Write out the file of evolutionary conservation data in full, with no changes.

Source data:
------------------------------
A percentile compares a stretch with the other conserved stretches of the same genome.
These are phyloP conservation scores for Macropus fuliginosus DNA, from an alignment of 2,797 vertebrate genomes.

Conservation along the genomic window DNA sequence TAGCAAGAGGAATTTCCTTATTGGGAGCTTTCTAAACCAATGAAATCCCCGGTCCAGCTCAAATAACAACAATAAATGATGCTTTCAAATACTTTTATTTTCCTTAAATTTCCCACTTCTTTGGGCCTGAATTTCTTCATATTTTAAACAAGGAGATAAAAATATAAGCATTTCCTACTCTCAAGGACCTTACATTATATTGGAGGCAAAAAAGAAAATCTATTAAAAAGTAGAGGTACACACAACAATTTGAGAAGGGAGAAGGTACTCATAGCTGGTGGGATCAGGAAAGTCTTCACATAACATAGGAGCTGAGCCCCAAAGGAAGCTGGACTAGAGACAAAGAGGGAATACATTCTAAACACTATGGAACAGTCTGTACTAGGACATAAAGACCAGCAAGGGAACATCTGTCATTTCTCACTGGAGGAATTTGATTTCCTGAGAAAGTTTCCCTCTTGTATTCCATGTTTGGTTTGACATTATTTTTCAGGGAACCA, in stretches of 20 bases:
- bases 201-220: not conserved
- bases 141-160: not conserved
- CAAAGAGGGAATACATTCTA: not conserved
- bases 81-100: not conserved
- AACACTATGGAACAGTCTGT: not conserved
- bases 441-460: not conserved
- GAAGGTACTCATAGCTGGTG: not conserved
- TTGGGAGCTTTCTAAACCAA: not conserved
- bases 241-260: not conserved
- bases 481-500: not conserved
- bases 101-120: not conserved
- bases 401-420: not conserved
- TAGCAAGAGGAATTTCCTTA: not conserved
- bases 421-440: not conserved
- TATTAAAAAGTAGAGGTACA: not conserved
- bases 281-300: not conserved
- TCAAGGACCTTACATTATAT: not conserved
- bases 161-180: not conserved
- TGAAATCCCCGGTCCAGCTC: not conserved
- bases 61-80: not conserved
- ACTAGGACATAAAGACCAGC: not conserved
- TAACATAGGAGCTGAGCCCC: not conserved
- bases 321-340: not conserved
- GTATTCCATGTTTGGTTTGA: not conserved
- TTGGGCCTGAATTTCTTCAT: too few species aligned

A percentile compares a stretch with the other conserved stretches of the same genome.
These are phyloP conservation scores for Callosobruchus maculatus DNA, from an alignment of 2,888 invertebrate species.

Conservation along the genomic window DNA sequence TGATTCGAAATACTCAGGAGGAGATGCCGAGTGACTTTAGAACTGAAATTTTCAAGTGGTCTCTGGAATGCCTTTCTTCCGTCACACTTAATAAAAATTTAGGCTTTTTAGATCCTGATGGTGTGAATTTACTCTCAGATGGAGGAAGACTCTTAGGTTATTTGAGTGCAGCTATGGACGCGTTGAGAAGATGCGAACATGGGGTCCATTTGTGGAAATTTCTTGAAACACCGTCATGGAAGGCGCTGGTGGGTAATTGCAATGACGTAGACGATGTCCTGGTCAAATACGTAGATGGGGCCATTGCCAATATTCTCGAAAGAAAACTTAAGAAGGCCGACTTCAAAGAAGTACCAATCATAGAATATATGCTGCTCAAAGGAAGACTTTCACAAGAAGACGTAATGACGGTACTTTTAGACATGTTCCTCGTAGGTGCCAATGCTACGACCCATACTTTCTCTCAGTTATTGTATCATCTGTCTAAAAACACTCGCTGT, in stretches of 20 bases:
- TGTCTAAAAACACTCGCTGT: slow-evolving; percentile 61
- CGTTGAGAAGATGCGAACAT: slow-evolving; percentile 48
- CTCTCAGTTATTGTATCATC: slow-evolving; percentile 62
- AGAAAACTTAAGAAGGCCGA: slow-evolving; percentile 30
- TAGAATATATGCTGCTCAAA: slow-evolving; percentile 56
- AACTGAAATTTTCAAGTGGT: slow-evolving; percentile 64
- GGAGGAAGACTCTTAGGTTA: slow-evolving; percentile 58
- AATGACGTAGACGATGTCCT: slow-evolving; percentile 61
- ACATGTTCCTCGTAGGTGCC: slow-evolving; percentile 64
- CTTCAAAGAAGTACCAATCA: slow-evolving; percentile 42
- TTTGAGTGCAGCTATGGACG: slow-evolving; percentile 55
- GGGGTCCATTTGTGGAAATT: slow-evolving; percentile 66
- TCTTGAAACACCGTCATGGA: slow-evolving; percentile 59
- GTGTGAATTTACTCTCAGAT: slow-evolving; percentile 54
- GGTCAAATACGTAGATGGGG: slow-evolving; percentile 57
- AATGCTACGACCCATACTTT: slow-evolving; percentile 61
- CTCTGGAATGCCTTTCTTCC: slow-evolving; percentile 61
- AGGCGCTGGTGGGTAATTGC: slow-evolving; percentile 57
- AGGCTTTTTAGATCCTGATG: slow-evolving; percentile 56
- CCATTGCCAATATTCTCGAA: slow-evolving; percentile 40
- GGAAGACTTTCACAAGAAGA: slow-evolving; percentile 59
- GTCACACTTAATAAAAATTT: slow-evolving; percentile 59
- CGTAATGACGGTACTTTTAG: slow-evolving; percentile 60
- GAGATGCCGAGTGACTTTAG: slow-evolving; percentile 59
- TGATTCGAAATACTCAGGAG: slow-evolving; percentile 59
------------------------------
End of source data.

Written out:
A percentile compares a stretch with the other conserved stretches of the same genome.
These are phyloP conservation scores for Macropus fuliginosus DNA, from an alignment of 2,797 vertebrate genomes.

Conservation along the genomic window DNA sequence TAGCAAGAGGAATTTCCTTATTGGGAGCTTTCTAAACCAATGAAATCCCCGGTCCAGCTCAAATAACAACAATAAATGATGCTTTCAAATACTTTTATTTTCCTTAAATTTCCCACTTCTTTGGGCCTGAATTTCTTCATATTTTAAACAAGGAGATAAAAATATAAGCATTTCCTACTCTCAAGGACCTTACATTATATTGGAGGCAAAAAAGAAAATCTATTAAAAAGTAGAGGTACACACAACAATTTGAGAAGGGAGAAGGTACTCATAGCTGGTGGGATCAGGAAAGTCTTCACATAACATAGGAGCTGAGCCCCAAAGGAAGCTGGACTAGAGACAAAGAGGGAATACATTCTAAACACTATGGAACAGTCTGTACTAGGACATAAAGACCAGCAAGGGAACATCTGTCATTTCTCACTGGAGGAATTTGATTTCCTGAGAAAGTTTCCCTCTTGTATTCCATGTTTGGTTTGACATTATTTTTCAGGGAACCA, in stretches of 20 bases:
- bases 201-220: not conserved
- bases 141-160: not conserved
- CAAAGAGGGAATACATTCTA: not conserved
- bases 81-100: not conserved
- AACACTATGGAACAGTCTGT: not conserved
- bases 441-460: not conserved
- GAAGGTACTCATAGCTGGTG: not conserved
- TTGGGAGCTTTCTAAACCAA: not conserved
- bases 241-260: not conserved
- bases 481-500: not conserved
- bases 101-120: not conserved
- bases 401-420: not conserved
- TAGCAAGAGGAATTTCCTTA: not conserved
- bases 421-440: not conserved
- TATTAAAAAGTAGAGGTACA: not conserved
- bases 281-300: not conserved
- TCAAGGACCTTACATTATAT: not conserved
- bases 161-180: not conserved
- TGAAATCCCCGGTCCAGCTC: not conserved
- bases 61-80: not conserved
- ACTAGGACATAAAGACCAGC: not conserved
- TAACATAGGAGCTGAGCCCC: not conserved
- bases 321-340: not conserved
- GTATTCCATGTTTGGTTTGA: not conserved
- TTGGGCCTGAATTTCTTCAT: too few species aligned

A percentile compares a stretch with the other conserved stretches of the same genome.
These are phyloP conservation scores for Callosobruchus maculatus DNA, from an alignment of 2,888 invertebrate species.

Conservation along the genomic window DNA sequence TGATTCGAAATACTCAGGAGGAGATGCCGAGTGACTTTAGAACTGAAATTTTCAAGTGGTCTCTGGAATGCCTTTCTTCCGTCACACTTAATAAAAATTTAGGCTTTTTAGATCCTGATGGTGTGAATTTACTCTCAGATGGAGGAAGACTCTTAGGTTATTTGAGTGCAGCTATGGACGCGTTGAGAAGATGCGAACATGGGGTCCATTTGTGGAAATTTCTTGAAACACCGTCATGGAAGGCGCTGGTGGGTAATTGCAATGACGTAGACGATGTCCTGGTCAAATACGTAGATGGGGCCATTGCCAATATTCTCGAAAGAAAACTTAAGAAGGCCGACTTCAAAGAAGTACCAATCATAGAATATATGCTGCTCAAAGGAAGACTTTCACAAGAAGACGTAATGACGGTACTTTTAGACATGTTCCTCGTAGGTGCCAATGCTACGACCCATACTTTCTCTCAGTTATTGTATCATCTGTCTAAAAACACTCGCTGT, in stretches of 20 bases:
- TGTCTAAAAACACTCGCTGT: slow-evolving; percentile 61
- CGTTGAGAAGATGCGAACAT: slow-evolving; percentile 48
- CTCTCAGTTATTGTATCATC: slow-evolving; percentile 62
- AGAAAACTTAAGAAGGCCGA: slow-evolving; percentile 30
- TAGAATATATGCTGCTCAAA: slow-evolving; percentile 56
- AACTGAAATTTTCAAGTGGT: slow-evolving; percentile 64
- GGAGGAAGACTCTTAGGTTA: slow-evolving; percentile 58
- AATGACGTAGACGATGTCCT: slow-evolving; percentile 61
- ACATGTTCCTCGTAGGTGCC: slow-evolving; percentile 64
- CTTCAAAGAAGTACCAATCA: slow-evolving; percentile 42
- TTTGAGTGCAGCTATGGACG: slow-evolving; percentile 55
- GGGGTCCATTTGTGGAAATT: slow-evolving; percentile 66
- TCTTGAAACACCGTCATGGA: slow-evolving; percentile 59
- GTGTGAATTTACTCTCAGAT: slow-evolving; percentile 54
- GGTCAAATACGTAGATGGGG: slow-evolving; percentile 57
- AATGCTACGACCCATACTTT: slow-evolving; percentile 61
- CTCTGGAATGCCTTTCTTCC: slow-evolving; percentile 61
- AGGCGCTGGTGGGTAATTGC: slow-evolving; percentile 57
- AGGCTTTTTAGATCCTGATG: slow-evolving; percentile 56
- CCATTGCCAATATTCTCGAA: slow-evolving; percentile 40
- GGAAGACTTTCACAAGAAGA: slow-evolving; percentile 59
- GTCACACTTAATAAAAATTT: slow-evolving; percentile 59
- CGTAATGACGGTACTTTTAG: slow-evolving; percentile 60
- GAGATGCCGAGTGACTTTAG: slow-evolving; percentile 59
- TGATTCGAAATACTCAGGAG: slow-evolving; percentile 59